Urban League boss reflects on being African-American in Portland

Urban League boss reflects on being African-American in Portland

When Michael Alexander told friends seven years ago that he was moving from St. Louis to Portland, one asked: “Are there black people in Portland?”

“He was being quasi-facetious,” said Alexander, who has served as CEO of the Urban League of Portland for the past year. “But I didn’t really know.”

Portland’s African-American population is less than 7 percent — about half the national average. The 2010 U.S. Census determined that Portland — within city limits — was the whitest big city in the country.

Portland is the first place Alexander has lived where African-Americans are “a minority of the minorities,” meaning that other minority groups (in Portland, Latinos) have greater numbers.

That places a lot of pressure on the Urban League, which advocates on behalf of African-Americans in several areas, including workforce development and senior and youth services. Alexander has restored funding and rebuilt credibility at the nonprofit after a 2011 financial dustup involving the former CEO. (Subscribers can read more in Friday’s print edition).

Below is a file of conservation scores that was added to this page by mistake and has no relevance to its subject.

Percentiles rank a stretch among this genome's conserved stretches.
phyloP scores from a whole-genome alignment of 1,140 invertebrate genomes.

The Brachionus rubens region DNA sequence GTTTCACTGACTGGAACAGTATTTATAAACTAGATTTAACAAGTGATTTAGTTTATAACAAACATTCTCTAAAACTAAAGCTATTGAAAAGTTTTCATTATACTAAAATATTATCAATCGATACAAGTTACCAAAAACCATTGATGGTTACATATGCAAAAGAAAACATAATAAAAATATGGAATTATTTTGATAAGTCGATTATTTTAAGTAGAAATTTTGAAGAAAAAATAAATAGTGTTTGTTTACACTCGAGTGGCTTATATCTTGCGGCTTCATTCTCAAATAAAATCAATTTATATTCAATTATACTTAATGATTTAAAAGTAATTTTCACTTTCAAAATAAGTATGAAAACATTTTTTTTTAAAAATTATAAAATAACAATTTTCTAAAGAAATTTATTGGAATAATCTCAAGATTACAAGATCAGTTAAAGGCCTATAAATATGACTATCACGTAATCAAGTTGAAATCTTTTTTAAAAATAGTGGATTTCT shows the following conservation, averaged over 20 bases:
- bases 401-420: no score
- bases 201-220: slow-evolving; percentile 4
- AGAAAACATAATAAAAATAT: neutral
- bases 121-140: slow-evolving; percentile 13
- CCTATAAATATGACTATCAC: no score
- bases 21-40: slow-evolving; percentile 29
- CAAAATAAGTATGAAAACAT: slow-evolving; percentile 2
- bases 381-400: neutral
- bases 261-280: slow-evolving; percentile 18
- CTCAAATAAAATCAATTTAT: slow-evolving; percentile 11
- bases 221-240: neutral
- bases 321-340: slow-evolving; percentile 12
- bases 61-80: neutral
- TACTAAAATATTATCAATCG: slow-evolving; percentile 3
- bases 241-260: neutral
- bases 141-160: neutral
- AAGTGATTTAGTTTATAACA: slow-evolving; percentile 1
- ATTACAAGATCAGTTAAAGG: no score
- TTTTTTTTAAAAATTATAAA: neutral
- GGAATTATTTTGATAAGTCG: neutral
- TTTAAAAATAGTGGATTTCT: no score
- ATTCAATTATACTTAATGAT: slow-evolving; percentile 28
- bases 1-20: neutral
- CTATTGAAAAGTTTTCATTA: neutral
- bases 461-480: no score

“We have never been seen as a huge asset to the city,” Alexander says. “But the vibrancy of this community is.”

Alexander himself didn’t fully recognize that until he joined the Urban League. He had previously worked as a senior-level executive at Cambia Health Solutions. He also served as board chairman of the Cambia Foundation.

Portland’s lack of diversity manifests itself in several ways.

For starters, Alexander said too many equity initiatives lump all minority communities together. Communities of color have different needs.

He also feels compelled to silently greet other African-Americans, even if he doesn’t know them, simply because Portland’s African-American community is so small.

“If I did that in Philadelphia and Chicago, I’d get a lot of looks,” he says with a laugh.

The Urban League job has been an eye-opener.

“Before I came to the Urban League, I had no idea of the breadth, depth and richness of the community, or the potential for this community,” he says. “It looks and feels very different downtown than it does [at the Urban League].

“The perspective I bring from the business community can only serve a state that is rapidly browning.”

The Portland Business Journal is a KATU News partner.

More from our partner: Diversity in Portland: 'The job is not what will keep you here'